Nothing wild about Wildlands

This weekend, Ubisoft’s Tom Clancy’s Ghost Recon Wildlands was free to play – a promotional tool many publishers use to pickup a bit of momentum well into a game’s shelf life. I took the bait.

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I wouldn’t say I had avoided Wildlands – the open-world tactical shooter originally released to unremarkable reviews, and I just sorta moved passed it without giving it much thought. However, in true Ubisoft fashion, their developers just kept cracking away. Ubisoft have been persistent and admirable in their post-release support. Games like Rainbow Six Siege, For Honor and Wildlands have genuinely dedicated fan bases – not least because a community has formed around them. This is only possible when developers engage in active dialogue with the fans playing their games, and implement updates based on their feedback.

This isn’t a new tool employed by publishers, but it is the first time I’ve seen it work with games that, by most accounts, didn’t release in the best shape. It’s like mediocre films gaining success by altering the story for the DVD release. And then again for Netflix.

So when I saw Wildlands available this weekend, I thought I’d finally check it out. While I have nothing but praise for Ubisoft’s approach to supporting their fans, their games lately don’t quite hit the mark for me. I had fun playing, but after the first 2 hours, I knew EXACTLY what was in store for the next 30, should I have continued. Ubisoft have a formula for their open-world franchises – big expansive maps that are slowly uncovered as hundreds of points-of-interest dotted in every corner begin to appear.

wildlands map

It’s a tried and tested method. It eliminates the frustrations involved with games of the 90s and 00s where you could spend days looking for secrets and collectables. Now, instead, you are told exactly where to go, and exactly what you’ll find. By rapidly ticking off dozens of activities on an exhaustive checklist you get a false sense of accomplishment. It’s clever, and addictive, and well… boring.

The core of Wildlands is to tactically take down the Santa Blanca drug cartel in Bolivia. The shooting gameplay is solid, and I quite liked the character upgrade system and weapon customisation, but there is zero magic here. Nothing surprising. Just, nothing. Wildlands feels vapid. The writing, and voice acting is truly awful, and the AI resembles what you might expect from a PS2 era game. I wanted so much more.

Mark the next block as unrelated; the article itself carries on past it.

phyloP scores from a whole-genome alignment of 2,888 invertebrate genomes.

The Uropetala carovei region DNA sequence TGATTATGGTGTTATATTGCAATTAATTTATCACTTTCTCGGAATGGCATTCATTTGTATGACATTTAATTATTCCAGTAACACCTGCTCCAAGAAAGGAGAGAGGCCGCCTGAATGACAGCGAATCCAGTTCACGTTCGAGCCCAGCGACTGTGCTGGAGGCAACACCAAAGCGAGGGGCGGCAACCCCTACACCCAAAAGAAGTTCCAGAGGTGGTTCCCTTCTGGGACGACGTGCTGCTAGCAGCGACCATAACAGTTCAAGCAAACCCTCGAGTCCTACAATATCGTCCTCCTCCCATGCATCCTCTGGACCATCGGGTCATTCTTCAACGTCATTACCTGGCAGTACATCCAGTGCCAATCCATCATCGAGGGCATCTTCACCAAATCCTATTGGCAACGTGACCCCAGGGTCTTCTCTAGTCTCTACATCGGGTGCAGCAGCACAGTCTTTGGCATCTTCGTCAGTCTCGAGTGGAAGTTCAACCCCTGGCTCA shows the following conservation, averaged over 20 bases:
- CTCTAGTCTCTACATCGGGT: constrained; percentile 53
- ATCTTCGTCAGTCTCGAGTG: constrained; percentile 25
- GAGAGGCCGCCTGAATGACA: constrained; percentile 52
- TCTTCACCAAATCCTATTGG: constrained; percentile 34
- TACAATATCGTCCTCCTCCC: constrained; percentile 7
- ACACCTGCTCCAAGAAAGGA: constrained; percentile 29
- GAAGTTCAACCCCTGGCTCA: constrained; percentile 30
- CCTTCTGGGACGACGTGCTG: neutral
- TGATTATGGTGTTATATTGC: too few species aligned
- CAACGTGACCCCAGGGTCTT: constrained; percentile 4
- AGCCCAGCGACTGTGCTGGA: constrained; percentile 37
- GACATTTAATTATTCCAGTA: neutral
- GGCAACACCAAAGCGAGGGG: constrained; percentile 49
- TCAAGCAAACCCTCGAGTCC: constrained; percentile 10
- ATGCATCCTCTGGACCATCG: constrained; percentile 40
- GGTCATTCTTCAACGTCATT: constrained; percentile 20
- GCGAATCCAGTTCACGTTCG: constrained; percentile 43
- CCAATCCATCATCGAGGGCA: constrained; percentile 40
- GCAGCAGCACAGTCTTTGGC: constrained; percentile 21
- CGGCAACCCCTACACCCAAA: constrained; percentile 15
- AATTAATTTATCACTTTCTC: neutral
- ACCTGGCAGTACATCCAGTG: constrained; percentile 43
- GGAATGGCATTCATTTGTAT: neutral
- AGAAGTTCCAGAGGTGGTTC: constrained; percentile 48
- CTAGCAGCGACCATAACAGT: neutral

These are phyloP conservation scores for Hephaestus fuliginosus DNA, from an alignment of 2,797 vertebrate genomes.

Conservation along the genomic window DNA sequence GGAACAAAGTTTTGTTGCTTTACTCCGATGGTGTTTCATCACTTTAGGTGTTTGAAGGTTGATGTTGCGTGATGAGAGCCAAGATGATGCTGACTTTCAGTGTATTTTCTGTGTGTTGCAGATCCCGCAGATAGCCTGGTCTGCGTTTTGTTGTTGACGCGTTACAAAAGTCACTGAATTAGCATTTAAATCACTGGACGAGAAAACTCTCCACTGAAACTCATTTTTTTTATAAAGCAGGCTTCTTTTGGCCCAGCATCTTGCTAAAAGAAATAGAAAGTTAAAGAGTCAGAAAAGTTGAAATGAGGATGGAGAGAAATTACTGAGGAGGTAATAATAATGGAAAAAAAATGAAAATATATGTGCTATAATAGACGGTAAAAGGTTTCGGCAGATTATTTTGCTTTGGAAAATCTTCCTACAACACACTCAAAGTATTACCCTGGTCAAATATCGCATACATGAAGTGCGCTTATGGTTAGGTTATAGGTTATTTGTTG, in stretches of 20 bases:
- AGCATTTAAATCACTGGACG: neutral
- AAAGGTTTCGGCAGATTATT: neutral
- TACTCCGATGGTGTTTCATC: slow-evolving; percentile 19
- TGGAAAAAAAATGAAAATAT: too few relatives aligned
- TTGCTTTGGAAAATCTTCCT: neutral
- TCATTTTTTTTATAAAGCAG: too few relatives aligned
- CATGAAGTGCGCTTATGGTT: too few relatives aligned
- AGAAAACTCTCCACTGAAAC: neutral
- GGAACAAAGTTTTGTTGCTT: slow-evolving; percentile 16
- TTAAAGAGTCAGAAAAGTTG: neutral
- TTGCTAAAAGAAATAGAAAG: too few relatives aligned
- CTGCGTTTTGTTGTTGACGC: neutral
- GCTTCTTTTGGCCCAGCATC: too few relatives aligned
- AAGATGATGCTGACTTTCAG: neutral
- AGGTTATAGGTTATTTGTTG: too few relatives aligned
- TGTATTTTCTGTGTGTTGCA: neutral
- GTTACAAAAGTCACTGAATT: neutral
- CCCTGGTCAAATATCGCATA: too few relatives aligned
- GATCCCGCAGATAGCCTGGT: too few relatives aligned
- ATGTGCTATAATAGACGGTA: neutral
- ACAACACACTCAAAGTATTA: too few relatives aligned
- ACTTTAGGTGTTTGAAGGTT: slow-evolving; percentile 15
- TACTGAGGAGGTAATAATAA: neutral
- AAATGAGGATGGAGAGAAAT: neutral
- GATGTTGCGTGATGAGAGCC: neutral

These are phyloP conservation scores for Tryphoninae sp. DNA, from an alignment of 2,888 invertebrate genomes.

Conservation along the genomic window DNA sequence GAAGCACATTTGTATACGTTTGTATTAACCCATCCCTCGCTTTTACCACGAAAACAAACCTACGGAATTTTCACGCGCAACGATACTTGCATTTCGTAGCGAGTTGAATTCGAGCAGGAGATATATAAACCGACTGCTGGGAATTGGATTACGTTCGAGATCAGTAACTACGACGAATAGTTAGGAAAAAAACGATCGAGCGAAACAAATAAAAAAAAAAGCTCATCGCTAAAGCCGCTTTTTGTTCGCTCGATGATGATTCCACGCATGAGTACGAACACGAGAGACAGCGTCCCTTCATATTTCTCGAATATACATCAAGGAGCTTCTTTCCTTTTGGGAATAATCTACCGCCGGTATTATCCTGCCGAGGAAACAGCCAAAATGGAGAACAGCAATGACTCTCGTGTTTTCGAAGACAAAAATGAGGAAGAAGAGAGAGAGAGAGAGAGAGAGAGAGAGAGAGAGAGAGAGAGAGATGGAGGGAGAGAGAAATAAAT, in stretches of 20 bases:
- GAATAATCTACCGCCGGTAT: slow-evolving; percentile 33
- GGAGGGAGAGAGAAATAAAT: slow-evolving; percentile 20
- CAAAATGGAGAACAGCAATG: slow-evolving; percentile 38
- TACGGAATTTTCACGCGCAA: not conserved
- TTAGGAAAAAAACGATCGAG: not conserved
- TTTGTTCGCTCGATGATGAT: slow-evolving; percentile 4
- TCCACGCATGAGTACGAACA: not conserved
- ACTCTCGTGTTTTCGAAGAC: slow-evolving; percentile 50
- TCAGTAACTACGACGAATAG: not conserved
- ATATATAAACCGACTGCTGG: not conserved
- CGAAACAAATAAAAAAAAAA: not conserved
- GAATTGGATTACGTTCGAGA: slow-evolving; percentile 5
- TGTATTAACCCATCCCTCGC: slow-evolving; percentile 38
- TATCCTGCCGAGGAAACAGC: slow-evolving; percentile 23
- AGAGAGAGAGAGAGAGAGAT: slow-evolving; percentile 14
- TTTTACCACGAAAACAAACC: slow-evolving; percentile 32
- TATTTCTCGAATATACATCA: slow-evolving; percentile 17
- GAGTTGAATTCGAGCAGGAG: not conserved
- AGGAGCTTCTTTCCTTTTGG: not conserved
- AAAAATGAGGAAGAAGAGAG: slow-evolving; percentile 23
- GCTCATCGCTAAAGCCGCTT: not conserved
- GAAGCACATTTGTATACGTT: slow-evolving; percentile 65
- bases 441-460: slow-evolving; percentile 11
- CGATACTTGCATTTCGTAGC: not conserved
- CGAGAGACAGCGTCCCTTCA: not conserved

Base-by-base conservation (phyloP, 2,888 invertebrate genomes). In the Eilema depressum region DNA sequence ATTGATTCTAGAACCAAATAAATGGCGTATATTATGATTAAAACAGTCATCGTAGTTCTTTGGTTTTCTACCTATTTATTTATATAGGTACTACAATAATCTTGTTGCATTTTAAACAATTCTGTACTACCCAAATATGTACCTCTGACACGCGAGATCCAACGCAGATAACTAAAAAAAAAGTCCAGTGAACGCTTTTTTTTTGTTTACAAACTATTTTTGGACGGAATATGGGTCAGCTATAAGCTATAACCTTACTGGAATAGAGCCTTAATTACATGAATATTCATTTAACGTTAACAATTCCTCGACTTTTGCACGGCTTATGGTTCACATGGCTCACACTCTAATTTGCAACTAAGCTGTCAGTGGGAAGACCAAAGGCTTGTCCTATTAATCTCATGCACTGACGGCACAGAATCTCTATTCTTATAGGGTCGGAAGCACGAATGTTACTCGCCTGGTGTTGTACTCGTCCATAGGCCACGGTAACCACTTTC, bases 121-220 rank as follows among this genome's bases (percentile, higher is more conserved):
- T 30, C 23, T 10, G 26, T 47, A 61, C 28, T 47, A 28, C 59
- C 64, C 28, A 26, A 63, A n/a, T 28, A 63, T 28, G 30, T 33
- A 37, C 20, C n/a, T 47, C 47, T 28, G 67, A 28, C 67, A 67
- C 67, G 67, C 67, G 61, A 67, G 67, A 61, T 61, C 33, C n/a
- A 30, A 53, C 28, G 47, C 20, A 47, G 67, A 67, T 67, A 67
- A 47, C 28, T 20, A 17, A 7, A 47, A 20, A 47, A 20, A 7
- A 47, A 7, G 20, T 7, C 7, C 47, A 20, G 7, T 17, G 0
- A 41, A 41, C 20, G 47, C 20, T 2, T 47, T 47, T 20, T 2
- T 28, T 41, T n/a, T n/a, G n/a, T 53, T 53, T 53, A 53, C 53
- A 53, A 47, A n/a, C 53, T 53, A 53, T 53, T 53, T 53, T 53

Everything you do is as a squad of four – AI companions or in online 4 player co-op. I wish I had organised some chums to play with, because the AI trivialises the game. At no point did I feel in danger because your squad-mates will always be their to pick you up and eliminate the threat. After taking down a few outposts as stealthily as I could, I accidentally drove my truck straight into an enemy stronghold and to my surprise, no one seemed alarmed. I swiftly executed whatever drug lord I was sent to take out, and drove out. It took 30 seconds, and was a key story mission. This experience absolutely killed the illusion.

After completing that mission, I proceeded to play more and more carelessly. I would fly my squad into each subsequent mission by helicopter and just cause havoc. Grenades and machine guns aplenty. I basically played Wildlands as a Rambo-simulator. All the stakes were gone.

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I think there is a game here that I could get involved with. Had I started on a higher difficulty, with 3 of my friends riding along with me, I might have had a better time. If you didn’t know anything about the lineup of games released in the past 4 or 5 years, and decided to pick up Ghost Recon Wildlands, I’m sure you would be impressed. It looks good, plays well, and has plenty to do. But when you hold it up against titles in the same vein such as Metal Gear Solid 5, things start to fall apart.

I’m glad I checked Wildlands out, but there are better games out there. I hope in the future Ubisoft can break their own mould, and allow their games to gestate for longer. There is a stellar video by YouTuber Jim Sterling about the problems with the current Ubisoft formula that I recommend you check out, too.

Best wishes y’all.


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